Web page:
FHA loans are originated by an FHA-approved mortgage lender and are guaranteed by the Federal Housing Administration, a division of HUD. Borrowers often have easier access to FHA mortgage loans because historically FHA credit requirements have been more flexible.
Borrowers never have direct contact with HUD or FHA, as neither HUD nor FHA loan money. Instead, an FHA loan means that in the event that you were to default on your mortgage loan, FHA would pay off the lender and take possession of the house.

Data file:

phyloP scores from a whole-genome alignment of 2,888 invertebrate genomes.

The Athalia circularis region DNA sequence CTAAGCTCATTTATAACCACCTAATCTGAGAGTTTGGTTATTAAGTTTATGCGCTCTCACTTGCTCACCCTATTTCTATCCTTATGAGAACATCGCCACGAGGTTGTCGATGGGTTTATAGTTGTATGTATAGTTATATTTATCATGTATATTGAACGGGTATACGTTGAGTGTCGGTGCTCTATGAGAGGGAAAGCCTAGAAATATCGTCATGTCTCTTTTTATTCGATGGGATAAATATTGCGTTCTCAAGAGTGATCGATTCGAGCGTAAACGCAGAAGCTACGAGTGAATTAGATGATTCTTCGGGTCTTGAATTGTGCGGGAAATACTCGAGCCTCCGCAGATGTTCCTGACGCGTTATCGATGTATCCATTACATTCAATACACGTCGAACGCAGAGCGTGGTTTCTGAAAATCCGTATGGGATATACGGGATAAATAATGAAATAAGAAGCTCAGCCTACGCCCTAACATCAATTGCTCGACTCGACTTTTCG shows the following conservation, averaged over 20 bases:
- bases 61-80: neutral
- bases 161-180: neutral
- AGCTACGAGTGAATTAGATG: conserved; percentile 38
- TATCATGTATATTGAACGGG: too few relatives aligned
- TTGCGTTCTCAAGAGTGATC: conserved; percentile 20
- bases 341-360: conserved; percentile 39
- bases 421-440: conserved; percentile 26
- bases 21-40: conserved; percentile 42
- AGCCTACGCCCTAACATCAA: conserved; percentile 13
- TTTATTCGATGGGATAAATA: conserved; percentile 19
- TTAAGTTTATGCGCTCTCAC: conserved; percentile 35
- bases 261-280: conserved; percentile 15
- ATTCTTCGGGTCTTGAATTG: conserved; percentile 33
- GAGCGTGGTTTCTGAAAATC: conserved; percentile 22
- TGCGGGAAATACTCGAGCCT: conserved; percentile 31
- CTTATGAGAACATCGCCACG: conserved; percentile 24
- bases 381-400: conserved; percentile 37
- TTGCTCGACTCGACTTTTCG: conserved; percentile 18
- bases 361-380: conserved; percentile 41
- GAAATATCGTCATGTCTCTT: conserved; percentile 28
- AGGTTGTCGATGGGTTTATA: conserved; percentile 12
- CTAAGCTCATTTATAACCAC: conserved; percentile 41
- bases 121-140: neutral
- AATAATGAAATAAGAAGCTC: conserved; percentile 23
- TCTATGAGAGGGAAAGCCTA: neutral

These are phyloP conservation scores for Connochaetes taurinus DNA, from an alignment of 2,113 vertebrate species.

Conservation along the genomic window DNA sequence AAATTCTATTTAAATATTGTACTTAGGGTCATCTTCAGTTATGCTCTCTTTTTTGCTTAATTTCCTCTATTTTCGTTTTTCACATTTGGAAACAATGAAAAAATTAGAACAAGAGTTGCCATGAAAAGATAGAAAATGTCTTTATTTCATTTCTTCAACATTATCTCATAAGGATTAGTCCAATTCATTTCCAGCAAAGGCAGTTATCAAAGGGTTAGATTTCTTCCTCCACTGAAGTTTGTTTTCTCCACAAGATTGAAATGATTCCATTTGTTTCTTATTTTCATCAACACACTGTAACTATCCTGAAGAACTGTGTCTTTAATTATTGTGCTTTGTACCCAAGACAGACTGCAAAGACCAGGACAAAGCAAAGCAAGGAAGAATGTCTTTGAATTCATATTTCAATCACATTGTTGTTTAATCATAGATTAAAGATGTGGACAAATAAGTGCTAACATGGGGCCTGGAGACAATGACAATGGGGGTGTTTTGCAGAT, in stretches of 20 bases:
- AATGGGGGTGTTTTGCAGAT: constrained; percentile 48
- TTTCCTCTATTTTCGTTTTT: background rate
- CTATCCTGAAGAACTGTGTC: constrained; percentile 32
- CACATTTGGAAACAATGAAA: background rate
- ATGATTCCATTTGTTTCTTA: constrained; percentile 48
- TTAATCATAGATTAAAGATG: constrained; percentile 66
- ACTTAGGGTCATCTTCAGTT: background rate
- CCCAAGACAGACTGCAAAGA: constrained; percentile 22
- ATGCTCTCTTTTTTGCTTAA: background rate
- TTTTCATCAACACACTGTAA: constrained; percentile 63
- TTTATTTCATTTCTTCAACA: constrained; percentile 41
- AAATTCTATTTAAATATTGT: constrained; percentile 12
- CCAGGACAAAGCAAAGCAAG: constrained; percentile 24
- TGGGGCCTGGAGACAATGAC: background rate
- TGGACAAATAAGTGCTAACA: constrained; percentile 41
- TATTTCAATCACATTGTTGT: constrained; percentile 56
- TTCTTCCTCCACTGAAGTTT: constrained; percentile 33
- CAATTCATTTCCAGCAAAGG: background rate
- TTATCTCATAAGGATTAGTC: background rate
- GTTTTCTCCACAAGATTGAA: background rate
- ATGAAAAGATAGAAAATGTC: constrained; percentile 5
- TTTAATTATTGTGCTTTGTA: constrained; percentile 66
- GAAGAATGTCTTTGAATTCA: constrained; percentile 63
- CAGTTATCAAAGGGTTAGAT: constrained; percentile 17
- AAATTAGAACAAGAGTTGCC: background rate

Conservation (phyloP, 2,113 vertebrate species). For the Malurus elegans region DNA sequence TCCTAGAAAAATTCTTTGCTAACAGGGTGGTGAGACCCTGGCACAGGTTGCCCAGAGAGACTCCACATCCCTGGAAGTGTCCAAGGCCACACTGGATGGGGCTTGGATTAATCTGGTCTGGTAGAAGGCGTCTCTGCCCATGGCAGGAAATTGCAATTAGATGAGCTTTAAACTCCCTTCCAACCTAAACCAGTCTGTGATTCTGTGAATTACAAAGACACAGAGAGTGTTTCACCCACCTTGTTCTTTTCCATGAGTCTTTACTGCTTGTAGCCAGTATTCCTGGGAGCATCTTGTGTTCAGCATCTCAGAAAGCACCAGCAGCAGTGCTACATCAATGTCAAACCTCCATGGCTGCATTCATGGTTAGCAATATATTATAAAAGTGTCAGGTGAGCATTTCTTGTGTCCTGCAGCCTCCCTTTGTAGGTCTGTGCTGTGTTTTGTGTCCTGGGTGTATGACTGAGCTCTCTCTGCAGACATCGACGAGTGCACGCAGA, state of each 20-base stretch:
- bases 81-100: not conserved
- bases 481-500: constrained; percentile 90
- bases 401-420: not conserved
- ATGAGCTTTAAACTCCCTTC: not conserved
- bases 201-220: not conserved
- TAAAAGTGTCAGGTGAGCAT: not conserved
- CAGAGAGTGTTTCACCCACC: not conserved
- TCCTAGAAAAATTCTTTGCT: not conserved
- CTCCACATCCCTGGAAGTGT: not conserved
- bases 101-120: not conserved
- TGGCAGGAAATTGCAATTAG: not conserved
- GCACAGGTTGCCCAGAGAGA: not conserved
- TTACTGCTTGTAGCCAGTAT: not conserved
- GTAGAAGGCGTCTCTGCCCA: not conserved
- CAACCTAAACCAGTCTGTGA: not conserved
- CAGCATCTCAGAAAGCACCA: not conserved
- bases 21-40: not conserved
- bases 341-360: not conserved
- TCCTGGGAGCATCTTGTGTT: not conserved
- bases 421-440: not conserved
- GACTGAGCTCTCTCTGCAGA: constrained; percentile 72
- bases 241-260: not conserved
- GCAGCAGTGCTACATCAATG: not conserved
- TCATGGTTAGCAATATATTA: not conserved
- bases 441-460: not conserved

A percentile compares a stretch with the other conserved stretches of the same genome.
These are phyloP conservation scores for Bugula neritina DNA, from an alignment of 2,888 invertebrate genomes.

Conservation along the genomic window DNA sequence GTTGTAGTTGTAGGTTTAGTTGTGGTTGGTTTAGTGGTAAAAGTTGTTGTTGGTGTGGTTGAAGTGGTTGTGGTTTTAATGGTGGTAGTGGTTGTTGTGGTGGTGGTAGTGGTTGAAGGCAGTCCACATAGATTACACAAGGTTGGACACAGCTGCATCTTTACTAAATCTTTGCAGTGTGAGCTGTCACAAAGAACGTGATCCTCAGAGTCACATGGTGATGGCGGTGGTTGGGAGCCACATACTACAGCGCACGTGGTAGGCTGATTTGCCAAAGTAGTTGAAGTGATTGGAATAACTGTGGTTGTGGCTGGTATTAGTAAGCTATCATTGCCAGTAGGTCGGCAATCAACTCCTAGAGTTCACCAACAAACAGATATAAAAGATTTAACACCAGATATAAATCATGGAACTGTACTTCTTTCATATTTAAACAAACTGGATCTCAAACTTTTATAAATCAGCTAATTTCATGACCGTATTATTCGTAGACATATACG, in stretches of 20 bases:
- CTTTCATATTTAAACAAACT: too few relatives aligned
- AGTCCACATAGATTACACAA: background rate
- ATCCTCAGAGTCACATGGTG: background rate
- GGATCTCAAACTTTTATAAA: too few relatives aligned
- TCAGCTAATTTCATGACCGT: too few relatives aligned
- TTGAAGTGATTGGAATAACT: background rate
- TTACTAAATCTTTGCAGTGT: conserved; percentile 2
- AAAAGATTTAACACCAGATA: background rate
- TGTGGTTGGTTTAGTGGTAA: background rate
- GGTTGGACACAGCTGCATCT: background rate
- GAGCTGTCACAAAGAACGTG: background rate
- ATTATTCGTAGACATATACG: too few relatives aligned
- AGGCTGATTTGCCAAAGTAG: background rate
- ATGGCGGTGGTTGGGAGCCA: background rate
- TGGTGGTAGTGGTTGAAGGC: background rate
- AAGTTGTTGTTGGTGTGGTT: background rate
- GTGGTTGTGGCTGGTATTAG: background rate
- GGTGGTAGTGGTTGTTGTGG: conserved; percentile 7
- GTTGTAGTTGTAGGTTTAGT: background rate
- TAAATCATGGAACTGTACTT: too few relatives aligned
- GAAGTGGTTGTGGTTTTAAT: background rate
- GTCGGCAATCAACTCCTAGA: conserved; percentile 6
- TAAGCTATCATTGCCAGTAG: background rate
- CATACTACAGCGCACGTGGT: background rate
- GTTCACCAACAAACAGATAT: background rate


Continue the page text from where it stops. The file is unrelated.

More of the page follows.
FHA loans typically:
- Have more flexible credit requirements
- Require mortgage insurance, which involves an up-front premium charge as well as ongoing monthly premium payments. The exact charges are based on a percentage of your loan amount. The up-front premium may be financed in the loan, and the monthly premium is usually included in your total payment (PITI). The Federal Housing Administration also insures other types of specific loans, such as loans to Native Americans on trust land or the 203(k) rehabilitation loan for any owner- occupied residence.